Collector’s Corner: How to value ‘Introducing The Beatles’

One of the most dreaded e-mails a Beatles dealer or expert can receive goes something like this: “I just got my mom’s copy of Introducing The Beatles that she purchased back when she was a kid. What’s it worth?”

Of course, there is no simple way to answer such a question. Before determining the value, you might have to go through a dozen or more questions. Information, prices and images of Introducing The Beatles are spread over four pages in Perry Cox & Frank Daniels’ Price Guide for the Beatles American Records.

First, you must determine whether or not the record is counterfeit. Does “The Beatles” appear above or below the center hole on the label? If the group’s name is below the center hole, the record is a fake, most likely pressed in the ’70s. There are other things about these records that indicate they were not pressed in 1964, such as improper trail-off area markings and thin vinyl. But, there is no need to go any further once you determine that “The Beatles” is below the center hole.

Because some counterfeits have the group’s name above the center hole, additional questions need to be asked before you conclude that the record is legitimate. If the label has a colorband, does it contain the color green? If the colorband is missing the color green and has a jagged line between red and purple, the record is a fake. If the label is black without a colorband, does it have a large white VJ brackets logo? If yes, the record is a fake.

If the record is fake, chances are the cover is too. But, because covers and discs can get mixed up over the years, one should also test the cover. Does the cover have a blurry image of the group? If yes, then the cover is a fake, probably from the ’60s. Does the cover have a brown border ? If yes, then the cover is bogus.

Unfortunately, most counterfeit covers closely resemble the real thing. This is particularly true of stereo Version One covers that have the song titles “Love Me Do” and “P.S. I Love You” on the back. Legitimate Version One stereo column back covers are extremely rare. There are two tests to spot the bogus covers.

The “flap test” requires inspection of the inside of the cardboard jacket. Does the cover have either no flaps, ½” flaps at the top and bottom or a ¼” flap only at the bottom? If so, the cover is a fake. Legitimate Version One stereo covers have a ¼” flap at both the top and the bottom.

The flap test is not an absolute rule for all covers. Legitimate Version One mono covers without flaps have been found with the later Version One mono pressings with the brackets logo (more on that later). In addition, there are some legitimate Version Two mono covers with no flaps.

The “Honey test” requires the inspection of the back cover. Many counterfeit covers have back slicks with the same imperfections. The most noticeable flaw appears in the word HONEY in the song “A Taste Of Honey.” Are the letters H and the E missing ink in their upper left parts? If so, the cover is a fake. If not, the cover may or may not be legitimate. While the “Honey test” does not always work, it is often useful in weeding out albums still in the shrink wrap.


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11 thoughts on “Collector’s Corner: How to value ‘Introducing The Beatles’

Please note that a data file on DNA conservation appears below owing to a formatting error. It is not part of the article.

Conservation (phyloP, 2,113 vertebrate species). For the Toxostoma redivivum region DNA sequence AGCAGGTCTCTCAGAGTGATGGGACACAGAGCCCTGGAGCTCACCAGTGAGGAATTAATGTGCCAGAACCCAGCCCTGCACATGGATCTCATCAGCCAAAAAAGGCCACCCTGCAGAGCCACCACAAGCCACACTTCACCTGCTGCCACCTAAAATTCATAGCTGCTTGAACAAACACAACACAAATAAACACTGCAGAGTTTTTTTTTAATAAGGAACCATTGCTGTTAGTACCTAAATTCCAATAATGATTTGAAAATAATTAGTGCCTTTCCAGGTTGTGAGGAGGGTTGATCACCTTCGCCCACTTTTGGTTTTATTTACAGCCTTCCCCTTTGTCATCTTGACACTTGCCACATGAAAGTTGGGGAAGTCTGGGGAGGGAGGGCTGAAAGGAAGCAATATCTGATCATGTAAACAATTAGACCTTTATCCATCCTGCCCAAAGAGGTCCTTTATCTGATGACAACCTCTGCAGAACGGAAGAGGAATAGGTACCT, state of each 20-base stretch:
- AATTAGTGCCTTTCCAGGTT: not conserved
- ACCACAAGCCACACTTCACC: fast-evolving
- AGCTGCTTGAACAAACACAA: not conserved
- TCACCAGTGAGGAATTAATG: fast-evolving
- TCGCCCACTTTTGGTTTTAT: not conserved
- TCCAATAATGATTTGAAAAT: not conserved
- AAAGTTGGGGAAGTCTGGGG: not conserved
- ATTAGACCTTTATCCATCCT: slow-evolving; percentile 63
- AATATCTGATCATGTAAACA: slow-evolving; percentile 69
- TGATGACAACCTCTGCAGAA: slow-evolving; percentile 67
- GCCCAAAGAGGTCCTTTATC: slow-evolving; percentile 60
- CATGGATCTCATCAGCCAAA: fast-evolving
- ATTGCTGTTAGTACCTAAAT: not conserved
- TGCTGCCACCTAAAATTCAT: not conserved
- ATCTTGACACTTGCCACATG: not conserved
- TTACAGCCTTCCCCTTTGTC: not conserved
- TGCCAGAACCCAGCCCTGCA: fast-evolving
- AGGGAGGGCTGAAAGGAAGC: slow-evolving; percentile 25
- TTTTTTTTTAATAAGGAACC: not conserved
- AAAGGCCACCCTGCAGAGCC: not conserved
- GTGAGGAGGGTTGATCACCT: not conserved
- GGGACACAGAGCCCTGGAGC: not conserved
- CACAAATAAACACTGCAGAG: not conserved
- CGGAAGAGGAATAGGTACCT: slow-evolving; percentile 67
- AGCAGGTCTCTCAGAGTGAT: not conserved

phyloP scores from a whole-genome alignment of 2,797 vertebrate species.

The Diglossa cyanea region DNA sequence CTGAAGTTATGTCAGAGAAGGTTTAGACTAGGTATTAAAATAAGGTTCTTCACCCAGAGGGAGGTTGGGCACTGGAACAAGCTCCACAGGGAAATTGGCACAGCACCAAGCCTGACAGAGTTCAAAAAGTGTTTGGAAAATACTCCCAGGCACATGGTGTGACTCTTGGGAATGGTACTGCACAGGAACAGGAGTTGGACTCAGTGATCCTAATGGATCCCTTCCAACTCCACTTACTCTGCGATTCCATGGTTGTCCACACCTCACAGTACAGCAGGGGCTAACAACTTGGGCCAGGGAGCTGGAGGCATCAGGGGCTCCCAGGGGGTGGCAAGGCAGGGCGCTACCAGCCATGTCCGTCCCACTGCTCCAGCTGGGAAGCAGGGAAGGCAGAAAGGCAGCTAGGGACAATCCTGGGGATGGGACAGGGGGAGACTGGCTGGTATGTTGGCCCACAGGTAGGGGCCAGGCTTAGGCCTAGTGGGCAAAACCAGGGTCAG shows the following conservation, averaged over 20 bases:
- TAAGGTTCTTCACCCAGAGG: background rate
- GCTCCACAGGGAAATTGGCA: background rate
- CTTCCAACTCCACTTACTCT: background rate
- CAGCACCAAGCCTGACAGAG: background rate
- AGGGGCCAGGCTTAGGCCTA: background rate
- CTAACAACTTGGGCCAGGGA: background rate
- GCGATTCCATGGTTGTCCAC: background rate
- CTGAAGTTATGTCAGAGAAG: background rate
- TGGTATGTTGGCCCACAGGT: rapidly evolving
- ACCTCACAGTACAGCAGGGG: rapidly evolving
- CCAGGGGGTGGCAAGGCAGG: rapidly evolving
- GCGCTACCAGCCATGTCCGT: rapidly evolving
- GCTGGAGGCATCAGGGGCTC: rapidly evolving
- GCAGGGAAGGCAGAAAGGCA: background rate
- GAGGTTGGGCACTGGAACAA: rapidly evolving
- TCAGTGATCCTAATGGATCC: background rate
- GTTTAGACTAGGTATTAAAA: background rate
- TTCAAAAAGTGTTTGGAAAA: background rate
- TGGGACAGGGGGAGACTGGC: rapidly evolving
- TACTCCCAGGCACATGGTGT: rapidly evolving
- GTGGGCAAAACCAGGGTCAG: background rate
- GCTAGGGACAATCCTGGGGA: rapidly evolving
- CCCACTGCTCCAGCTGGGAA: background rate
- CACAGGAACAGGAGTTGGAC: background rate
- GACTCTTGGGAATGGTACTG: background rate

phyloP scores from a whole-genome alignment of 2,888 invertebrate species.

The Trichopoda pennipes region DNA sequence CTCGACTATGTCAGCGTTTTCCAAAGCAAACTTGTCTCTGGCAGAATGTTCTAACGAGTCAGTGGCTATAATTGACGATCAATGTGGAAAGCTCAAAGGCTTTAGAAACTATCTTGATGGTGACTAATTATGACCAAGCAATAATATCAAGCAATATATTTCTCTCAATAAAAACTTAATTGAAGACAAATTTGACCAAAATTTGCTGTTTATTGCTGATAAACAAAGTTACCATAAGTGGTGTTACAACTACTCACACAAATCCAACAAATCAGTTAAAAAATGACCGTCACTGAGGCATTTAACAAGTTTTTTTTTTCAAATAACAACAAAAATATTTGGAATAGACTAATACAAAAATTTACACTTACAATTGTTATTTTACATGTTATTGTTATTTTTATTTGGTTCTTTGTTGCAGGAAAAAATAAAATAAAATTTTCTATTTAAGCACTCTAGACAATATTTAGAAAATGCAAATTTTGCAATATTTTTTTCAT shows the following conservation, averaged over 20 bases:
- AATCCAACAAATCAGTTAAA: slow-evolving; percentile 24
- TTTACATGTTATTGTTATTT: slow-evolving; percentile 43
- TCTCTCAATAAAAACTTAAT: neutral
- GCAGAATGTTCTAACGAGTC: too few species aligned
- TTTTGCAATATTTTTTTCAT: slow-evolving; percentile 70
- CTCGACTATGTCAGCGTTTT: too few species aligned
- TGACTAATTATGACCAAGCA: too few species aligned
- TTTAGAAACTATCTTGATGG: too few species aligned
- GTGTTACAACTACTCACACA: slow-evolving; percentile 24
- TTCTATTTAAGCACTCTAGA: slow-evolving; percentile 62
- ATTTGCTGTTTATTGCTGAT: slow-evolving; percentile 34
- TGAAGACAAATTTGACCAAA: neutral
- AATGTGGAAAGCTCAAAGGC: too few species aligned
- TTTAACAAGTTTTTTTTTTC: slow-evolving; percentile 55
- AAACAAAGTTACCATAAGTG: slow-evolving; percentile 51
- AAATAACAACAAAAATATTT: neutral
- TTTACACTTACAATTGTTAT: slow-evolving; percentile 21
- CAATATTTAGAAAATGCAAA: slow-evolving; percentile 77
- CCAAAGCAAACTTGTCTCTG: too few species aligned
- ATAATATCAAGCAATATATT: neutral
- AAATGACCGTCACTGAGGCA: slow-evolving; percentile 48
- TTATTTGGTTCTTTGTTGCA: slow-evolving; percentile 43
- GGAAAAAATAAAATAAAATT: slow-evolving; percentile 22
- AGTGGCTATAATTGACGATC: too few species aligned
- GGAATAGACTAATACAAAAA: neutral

1. Hi
    I am a private collector with an extensive Beatles collection and Yes , I too have a questionable copy of Introducing the Beatles.
    My copy has all the right printing except that it says Sterophonic
    and the cover has a pinkishness to the printing. Also on the record itself the cover and the label on the vinyl say the first song on side two is PS I love You but when you play the record it plays Please,Please me. I am assuming that the record is a fake but … it would be a pleasent surprise if it was some VeeJay factory error or something like that.

  2. I also have a Beatles album in the trail off urj and 63-6-03 is etched does this help to determine if it is real or counterfeit

  3. Would be great to see photos of what these “particulars” look like. I have the Stereo Introducing the Beatles and I can’t figure out if I’m understand the “language” — if I had a photo I’d be more confident.


  4. I have an authentic Introducing the Beatles! My mom purchased for me in1964; I wanted Meet the Beatles, but she picked up the wrong album. It has the two songs that were removed because of copyright issues: PS I Love You and Love Me Do, I believe. The cover and record are worn but not beat up. It passed the other fake/real clues. Besides, it has been in my possession since mom bought it just when the Beatles did their first American tour.

    Any clues to its value and who might like to purchase it?

  5. in have a introducing the beatles, last song side 1 ask me why,first song side 2 please please me, last song twist and shout.sup with that

  6. My brother bought the first Beatles album, Introducing The Beatles. Never Opened it up. Saved it. Pretty smart for a teen to think ahead. He’s gone now and left it for my sister & I. Need advice how to sell . Any advice on the best way to handle this?

  7. Hello all. I own an Introducing the Beatles Version 1, mono, with the brackets logo and column back song listing, in VG condition. I’m not looking to sell it, but am curious of the current value. Any thoughts ?

  8. My take after a few years of collecting from flea markets and private sellers in the real world –

    On a spectrum of VG to NM- copies

    Introducing The Beatles Mono Version 1 (w/ PS I Love You and Love Me Do): 250.00 – 600.00
    Introducing The Beatles Mono Version 2 (w/ Please Please Me and Ask Me Why): 30.00 – 200.00

    Introducing The Beatles Stereo Version 2: 300.00 – 600.00
    Introducing The Beatles Stereo Version 1 (Ad Back): 6,000 – 15,000
    Introducing The Beatles Stereo Version 1 (Column Back): 10,000 – 20,000

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